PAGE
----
Bad tenants make bad landlords

The “king” landlord political cartoon in the Sept. 28 edition of this paper is about as prejudiced a piece of propaganda as I’ve ever seen.

There are some landlords who take undue advantage of the rental situation. However, if you have been a landlord for any length of time, you know that the law and public opinion has favored the tenant for decades.

Any landlord who has ever tried to collect back rent or to evict a tenant for nonpayment of rent or for damage to the property knows that it is almost impossible to legally evict a tenant in less than three months if the tenant resists the eviction.

During that three months, the tenant can continue to live rent free, not pay the utilities and/or continue to damage the property. If the tenant gets a lawyer or goes to one of the tenant associations, he or she can remain longer while resisting eviction. If you try to force the nonpaying/destructive tenant to leave, he or she can sic the law and the police on you!

The landlord cannot even allow unpaid utilities to be turned off. Guess who gets to pay these utility bills?

Tenants often feel that the landlord owes them a place to live—wrong! The purpose of private rental property is to make money—a profit or a tax credit—for the owners and/or landlords.

Without the profit motive, why should people be in the rental business? Do grocery stores give away food? Do banks give away money? No! Why not? People need food and money to live. Why should landlords give away a place to live?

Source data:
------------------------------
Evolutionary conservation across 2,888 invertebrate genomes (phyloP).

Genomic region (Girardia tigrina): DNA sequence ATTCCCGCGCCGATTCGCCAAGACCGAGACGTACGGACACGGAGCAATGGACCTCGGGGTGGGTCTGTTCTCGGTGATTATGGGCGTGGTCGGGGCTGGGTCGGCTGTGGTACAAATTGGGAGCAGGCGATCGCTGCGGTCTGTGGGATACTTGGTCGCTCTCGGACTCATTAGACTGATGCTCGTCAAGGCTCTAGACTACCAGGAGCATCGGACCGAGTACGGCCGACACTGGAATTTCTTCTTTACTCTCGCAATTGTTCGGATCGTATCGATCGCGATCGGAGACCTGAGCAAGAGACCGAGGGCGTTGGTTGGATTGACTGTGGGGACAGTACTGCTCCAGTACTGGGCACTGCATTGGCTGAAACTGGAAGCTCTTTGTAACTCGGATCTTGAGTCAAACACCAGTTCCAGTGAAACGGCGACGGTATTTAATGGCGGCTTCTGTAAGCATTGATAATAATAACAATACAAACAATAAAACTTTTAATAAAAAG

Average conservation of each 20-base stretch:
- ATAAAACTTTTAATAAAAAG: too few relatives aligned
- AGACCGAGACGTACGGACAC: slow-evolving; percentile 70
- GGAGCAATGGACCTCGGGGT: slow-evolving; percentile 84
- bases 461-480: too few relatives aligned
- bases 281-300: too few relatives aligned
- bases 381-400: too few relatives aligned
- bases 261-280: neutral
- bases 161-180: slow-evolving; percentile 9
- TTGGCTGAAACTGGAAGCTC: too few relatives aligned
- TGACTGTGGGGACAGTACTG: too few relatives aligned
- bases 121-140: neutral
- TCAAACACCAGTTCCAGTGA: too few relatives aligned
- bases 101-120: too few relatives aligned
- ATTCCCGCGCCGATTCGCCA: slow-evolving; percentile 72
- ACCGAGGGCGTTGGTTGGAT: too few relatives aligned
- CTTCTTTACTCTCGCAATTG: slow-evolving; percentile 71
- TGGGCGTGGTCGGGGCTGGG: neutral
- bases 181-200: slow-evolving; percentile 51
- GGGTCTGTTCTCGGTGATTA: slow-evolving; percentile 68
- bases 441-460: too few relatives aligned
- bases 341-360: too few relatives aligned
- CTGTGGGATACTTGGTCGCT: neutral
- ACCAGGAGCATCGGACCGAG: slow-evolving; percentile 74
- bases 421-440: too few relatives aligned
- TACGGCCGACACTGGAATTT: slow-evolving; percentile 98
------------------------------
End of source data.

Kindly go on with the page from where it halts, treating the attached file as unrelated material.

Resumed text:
I do not condone bad landlords, or slumlords, or illegal renting practices, but this outpouring of propaganda about landlords ignores and distorts the fact that many landlords are people, like the tenants. They are ordinary people trying to make a living by providing something that people need. Many landlords are working tenants who receive a reduced rent to help manage the property.

Often landlords like me feel, “Bad tenants make bad landlords.”

I rent to middle-income people who have good jobs, but I can tell you horror stories about bad tenants that would equal any bad landlord stories.

If you don’t like what’s offered or the landlord, find another place. If you can’t afford another place, you should thank God that you have this place. No one else, even the government, is going to give you another residence. Remember, there is someone just waiting for you to give up this place so that they can live there.

I have good tenants now, and I have not raised the rent in seven years. Good tenants make good landlords!